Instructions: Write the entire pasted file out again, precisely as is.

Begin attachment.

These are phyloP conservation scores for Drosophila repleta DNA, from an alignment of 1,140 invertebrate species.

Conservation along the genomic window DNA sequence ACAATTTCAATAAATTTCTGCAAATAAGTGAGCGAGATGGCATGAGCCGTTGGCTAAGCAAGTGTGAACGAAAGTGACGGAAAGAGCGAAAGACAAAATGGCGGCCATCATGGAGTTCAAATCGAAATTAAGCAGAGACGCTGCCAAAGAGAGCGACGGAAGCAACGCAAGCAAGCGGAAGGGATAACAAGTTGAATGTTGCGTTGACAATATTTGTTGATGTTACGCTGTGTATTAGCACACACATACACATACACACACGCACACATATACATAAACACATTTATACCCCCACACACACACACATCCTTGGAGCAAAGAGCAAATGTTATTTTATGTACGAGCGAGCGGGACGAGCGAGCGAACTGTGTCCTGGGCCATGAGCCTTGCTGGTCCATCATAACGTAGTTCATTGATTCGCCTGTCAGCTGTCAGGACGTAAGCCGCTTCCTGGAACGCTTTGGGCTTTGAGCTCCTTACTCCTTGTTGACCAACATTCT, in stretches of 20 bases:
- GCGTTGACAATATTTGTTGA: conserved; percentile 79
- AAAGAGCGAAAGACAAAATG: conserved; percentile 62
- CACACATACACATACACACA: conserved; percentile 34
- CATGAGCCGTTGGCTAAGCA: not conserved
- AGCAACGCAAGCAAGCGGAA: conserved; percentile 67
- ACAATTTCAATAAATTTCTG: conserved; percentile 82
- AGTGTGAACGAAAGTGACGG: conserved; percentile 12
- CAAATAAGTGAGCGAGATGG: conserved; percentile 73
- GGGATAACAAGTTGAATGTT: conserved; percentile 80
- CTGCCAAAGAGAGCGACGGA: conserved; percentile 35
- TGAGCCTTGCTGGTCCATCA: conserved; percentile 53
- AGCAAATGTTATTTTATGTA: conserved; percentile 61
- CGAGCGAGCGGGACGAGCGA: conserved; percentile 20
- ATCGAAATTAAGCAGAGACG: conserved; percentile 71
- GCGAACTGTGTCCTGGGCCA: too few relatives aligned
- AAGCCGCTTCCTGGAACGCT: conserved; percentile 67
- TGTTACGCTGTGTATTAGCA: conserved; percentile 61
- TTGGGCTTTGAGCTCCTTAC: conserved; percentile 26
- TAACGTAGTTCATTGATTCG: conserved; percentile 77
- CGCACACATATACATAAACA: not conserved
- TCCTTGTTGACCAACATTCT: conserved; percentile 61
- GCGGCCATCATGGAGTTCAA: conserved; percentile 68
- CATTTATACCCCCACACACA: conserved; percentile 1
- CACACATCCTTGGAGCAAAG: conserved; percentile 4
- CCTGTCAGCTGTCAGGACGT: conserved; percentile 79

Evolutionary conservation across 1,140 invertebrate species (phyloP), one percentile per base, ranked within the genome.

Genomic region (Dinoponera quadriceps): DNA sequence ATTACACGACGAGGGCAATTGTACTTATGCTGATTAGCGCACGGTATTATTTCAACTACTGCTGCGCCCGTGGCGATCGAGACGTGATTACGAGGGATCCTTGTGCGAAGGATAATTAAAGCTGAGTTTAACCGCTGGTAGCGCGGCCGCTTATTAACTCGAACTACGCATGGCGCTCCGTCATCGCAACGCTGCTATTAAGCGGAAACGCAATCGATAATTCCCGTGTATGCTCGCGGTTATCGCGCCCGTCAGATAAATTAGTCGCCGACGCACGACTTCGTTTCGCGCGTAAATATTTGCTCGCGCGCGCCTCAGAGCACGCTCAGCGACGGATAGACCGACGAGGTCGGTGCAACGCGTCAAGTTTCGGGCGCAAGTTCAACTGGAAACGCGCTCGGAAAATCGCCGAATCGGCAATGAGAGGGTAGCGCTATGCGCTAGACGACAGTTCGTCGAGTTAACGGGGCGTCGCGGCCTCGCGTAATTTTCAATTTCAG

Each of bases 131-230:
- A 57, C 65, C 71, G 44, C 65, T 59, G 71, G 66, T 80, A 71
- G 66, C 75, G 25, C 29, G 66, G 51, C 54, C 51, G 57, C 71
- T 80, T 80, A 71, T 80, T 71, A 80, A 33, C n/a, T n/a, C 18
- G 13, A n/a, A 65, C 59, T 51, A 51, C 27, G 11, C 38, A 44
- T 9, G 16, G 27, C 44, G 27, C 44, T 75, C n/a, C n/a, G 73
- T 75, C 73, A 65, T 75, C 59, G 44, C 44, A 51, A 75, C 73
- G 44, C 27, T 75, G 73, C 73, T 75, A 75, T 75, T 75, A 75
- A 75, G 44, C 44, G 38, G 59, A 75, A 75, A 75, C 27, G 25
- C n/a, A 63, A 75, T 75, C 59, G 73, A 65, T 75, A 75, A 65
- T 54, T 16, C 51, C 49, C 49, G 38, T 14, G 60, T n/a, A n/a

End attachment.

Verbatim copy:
These are phyloP conservation scores for Drosophila repleta DNA, from an alignment of 1,140 invertebrate species.

Conservation along the genomic window DNA sequence ACAATTTCAATAAATTTCTGCAAATAAGTGAGCGAGATGGCATGAGCCGTTGGCTAAGCAAGTGTGAACGAAAGTGACGGAAAGAGCGAAAGACAAAATGGCGGCCATCATGGAGTTCAAATCGAAATTAAGCAGAGACGCTGCCAAAGAGAGCGACGGAAGCAACGCAAGCAAGCGGAAGGGATAACAAGTTGAATGTTGCGTTGACAATATTTGTTGATGTTACGCTGTGTATTAGCACACACATACACATACACACACGCACACATATACATAAACACATTTATACCCCCACACACACACACATCCTTGGAGCAAAGAGCAAATGTTATTTTATGTACGAGCGAGCGGGACGAGCGAGCGAACTGTGTCCTGGGCCATGAGCCTTGCTGGTCCATCATAACGTAGTTCATTGATTCGCCTGTCAGCTGTCAGGACGTAAGCCGCTTCCTGGAACGCTTTGGGCTTTGAGCTCCTTACTCCTTGTTGACCAACATTCT, in stretches of 20 bases:
- GCGTTGACAATATTTGTTGA: conserved; percentile 79
- AAAGAGCGAAAGACAAAATG: conserved; percentile 62
- CACACATACACATACACACA: conserved; percentile 34
- CATGAGCCGTTGGCTAAGCA: not conserved
- AGCAACGCAAGCAAGCGGAA: conserved; percentile 67
- ACAATTTCAATAAATTTCTG: conserved; percentile 82
- AGTGTGAACGAAAGTGACGG: conserved; percentile 12
- CAAATAAGTGAGCGAGATGG: conserved; percentile 73
- GGGATAACAAGTTGAATGTT: conserved; percentile 80
- CTGCCAAAGAGAGCGACGGA: conserved; percentile 35
- TGAGCCTTGCTGGTCCATCA: conserved; percentile 53
- AGCAAATGTTATTTTATGTA: conserved; percentile 61
- CGAGCGAGCGGGACGAGCGA: conserved; percentile 20
- ATCGAAATTAAGCAGAGACG: conserved; percentile 71
- GCGAACTGTGTCCTGGGCCA: too few relatives aligned
- AAGCCGCTTCCTGGAACGCT: conserved; percentile 67
- TGTTACGCTGTGTATTAGCA: conserved; percentile 61
- TTGGGCTTTGAGCTCCTTAC: conserved; percentile 26
- TAACGTAGTTCATTGATTCG: conserved; percentile 77
- CGCACACATATACATAAACA: not conserved
- TCCTTGTTGACCAACATTCT: conserved; percentile 61
- GCGGCCATCATGGAGTTCAA: conserved; percentile 68
- CATTTATACCCCCACACACA: conserved; percentile 1
- CACACATCCTTGGAGCAAAG: conserved; percentile 4
- CCTGTCAGCTGTCAGGACGT: conserved; percentile 79

Evolutionary conservation across 1,140 invertebrate species (phyloP), one percentile per base, ranked within the genome.

Genomic region (Dinoponera quadriceps): DNA sequence ATTACACGACGAGGGCAATTGTACTTATGCTGATTAGCGCACGGTATTATTTCAACTACTGCTGCGCCCGTGGCGATCGAGACGTGATTACGAGGGATCCTTGTGCGAAGGATAATTAAAGCTGAGTTTAACCGCTGGTAGCGCGGCCGCTTATTAACTCGAACTACGCATGGCGCTCCGTCATCGCAACGCTGCTATTAAGCGGAAACGCAATCGATAATTCCCGTGTATGCTCGCGGTTATCGCGCCCGTCAGATAAATTAGTCGCCGACGCACGACTTCGTTTCGCGCGTAAATATTTGCTCGCGCGCGCCTCAGAGCACGCTCAGCGACGGATAGACCGACGAGGTCGGTGCAACGCGTCAAGTTTCGGGCGCAAGTTCAACTGGAAACGCGCTCGGAAAATCGCCGAATCGGCAATGAGAGGGTAGCGCTATGCGCTAGACGACAGTTCGTCGAGTTAACGGGGCGTCGCGGCCTCGCGTAATTTTCAATTTCAG

Each of bases 131-230:
- A 57, C 65, C 71, G 44, C 65, T 59, G 71, G 66, T 80, A 71
- G 66, C 75, G 25, C 29, G 66, G 51, C 54, C 51, G 57, C 71
- T 80, T 80, A 71, T 80, T 71, A 80, A 33, C n/a, T n/a, C 18
- G 13, A n/a, A 65, C 59, T 51, A 51, C 27, G 11, C 38, A 44
- T 9, G 16, G 27, C 44, G 27, C 44, T 75, C n/a, C n/a, G 73
- T 75, C 73, A 65, T 75, C 59, G 44, C 44, A 51, A 75, C 73
- G 44, C 27, T 75, G 73, C 73, T 75, A 75, T 75, T 75, A 75
- A 75, G 44, C 44, G 38, G 59, A 75, A 75, A 75, C 27, G 25
- C n/a, A 63, A 75, T 75, C 59, G 73, A 65, T 75, A 75, A 65
- T 54, T 16, C 51, C 49, C 49, G 38, T 14, G 60, T n/a, A n/a